The small number of serious crimes committed by people on bail may not justify an overhaul of the principle that defendants are innocent until proven guilty, the Government has been told.
One of the proposed bail reforms is reversing the burden of proof for serious violent, sexual or class-A drug offences. This means defendants would have to prove to the Crown that they would not be a threat to public safety if released from custody.
At present, the Crown must show why defendants should be locked up.
The New Zealand Law Society told MPs in a select committee yesterday that this was a major change in legal principles and could not be made lightly.
Spokesman Andrew Butler said: "For the first time, Parliament is being asked to pass a bill which says that in particular times of offending, the onus is reversed and the defendant, simply by dint of allegation of offending, carries the burden of showing why it is that they should be allowed out on bail.
"That is a very significant step Parliament is being asked to make."
Dr Butler acknowledged serious crimes were committed by people on bail. But he felt the evidence did not justify the amendment.
Ministry of Justice figures showed that out of 123 people bailed while on murder charges over four years, 14 committed an offence while on bail, and seven of these committed an imprisonable offence. "So we're talking a very small number of people who abuse the bail system," Dr Butler said.
Human Rights Commission chief commissioner David Rutherford said public demand for bail reform seemed to be based on high-profile cases, but there was less than one serious crime committed by a person on bail each year.
"Each one of these is one too many, but changes in practice and policy might be more effective than proposed changes in the law," he said.
The introduction of the bill coincided with the launch of a community movement called "Christie's Law", which aimed to tighten bail laws. The campaign was founded by the Sensible Sentencing Trust and the parents of slain North Shore teenager Christie Marceau. Akshay Chand, 19, has been charged with murdering her while he was on bail.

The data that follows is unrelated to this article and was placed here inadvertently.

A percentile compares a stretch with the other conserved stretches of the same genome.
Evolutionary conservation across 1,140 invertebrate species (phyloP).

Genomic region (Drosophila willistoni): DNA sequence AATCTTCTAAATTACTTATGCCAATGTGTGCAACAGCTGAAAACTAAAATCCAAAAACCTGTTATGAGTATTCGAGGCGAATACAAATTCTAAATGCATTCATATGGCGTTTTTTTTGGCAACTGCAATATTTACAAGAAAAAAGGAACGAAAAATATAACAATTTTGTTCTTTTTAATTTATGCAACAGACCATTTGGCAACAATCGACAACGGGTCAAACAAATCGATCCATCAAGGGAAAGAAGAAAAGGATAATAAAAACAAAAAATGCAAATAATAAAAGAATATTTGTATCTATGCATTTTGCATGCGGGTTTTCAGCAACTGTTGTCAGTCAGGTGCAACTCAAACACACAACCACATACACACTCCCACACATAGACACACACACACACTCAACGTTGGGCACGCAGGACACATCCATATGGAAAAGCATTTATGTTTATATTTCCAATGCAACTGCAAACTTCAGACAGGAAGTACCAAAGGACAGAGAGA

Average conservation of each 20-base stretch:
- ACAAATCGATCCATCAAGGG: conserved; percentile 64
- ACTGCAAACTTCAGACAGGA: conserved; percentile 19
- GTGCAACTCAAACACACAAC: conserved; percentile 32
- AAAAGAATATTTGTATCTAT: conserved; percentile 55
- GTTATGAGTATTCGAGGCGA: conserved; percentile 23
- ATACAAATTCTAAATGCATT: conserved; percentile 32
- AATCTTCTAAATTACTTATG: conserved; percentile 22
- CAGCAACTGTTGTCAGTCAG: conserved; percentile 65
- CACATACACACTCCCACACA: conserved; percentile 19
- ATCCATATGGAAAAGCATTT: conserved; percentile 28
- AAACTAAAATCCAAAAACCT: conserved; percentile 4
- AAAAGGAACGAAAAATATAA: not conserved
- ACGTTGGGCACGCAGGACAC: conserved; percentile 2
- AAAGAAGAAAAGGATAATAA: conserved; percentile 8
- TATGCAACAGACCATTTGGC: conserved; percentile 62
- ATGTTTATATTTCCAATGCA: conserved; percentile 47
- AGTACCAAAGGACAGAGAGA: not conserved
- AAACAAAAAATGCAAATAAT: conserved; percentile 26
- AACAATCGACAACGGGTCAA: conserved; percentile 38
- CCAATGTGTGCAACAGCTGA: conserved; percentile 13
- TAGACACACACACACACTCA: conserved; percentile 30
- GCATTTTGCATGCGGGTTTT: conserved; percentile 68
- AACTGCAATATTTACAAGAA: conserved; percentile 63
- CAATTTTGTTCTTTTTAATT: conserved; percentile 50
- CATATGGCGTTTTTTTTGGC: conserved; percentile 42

Yesterday, some submitters recommended greater scrutiny of judges' decisions, in the form of a case-by-case review system similar to the Health and Disability Commissioner's review of medical errors.
The Law Society said it was incredibly complex to predict which offenders would reoffend while on bail. Therefore the discretion of who should get bail was best left to a judge, rather than a law change.
Dr Butler: "There is no foolproof way of identifying who those people are that are likely to commit crimes while on bail.
"At the moment we give judges the ability to make fact-sensitive assessments which do allow for that sensitivity and focus.
"They don't always get it right, that's true, but will this bill really assist?"
BAIL AMENDMENT BILL
* Reverses burden of proof for serious offences in bail cases.
* Broadens list of offences in which defendant will have to demonstrate they will not be a threat if released.
* 17- to 19-year-old repeat offenders face adult test to get bail.
* Police can pick up bail skippers and take them home, and arrest people who repeatedly breach bail without a warrant.
* Allows district courts to deal with serious offenders in bail cases.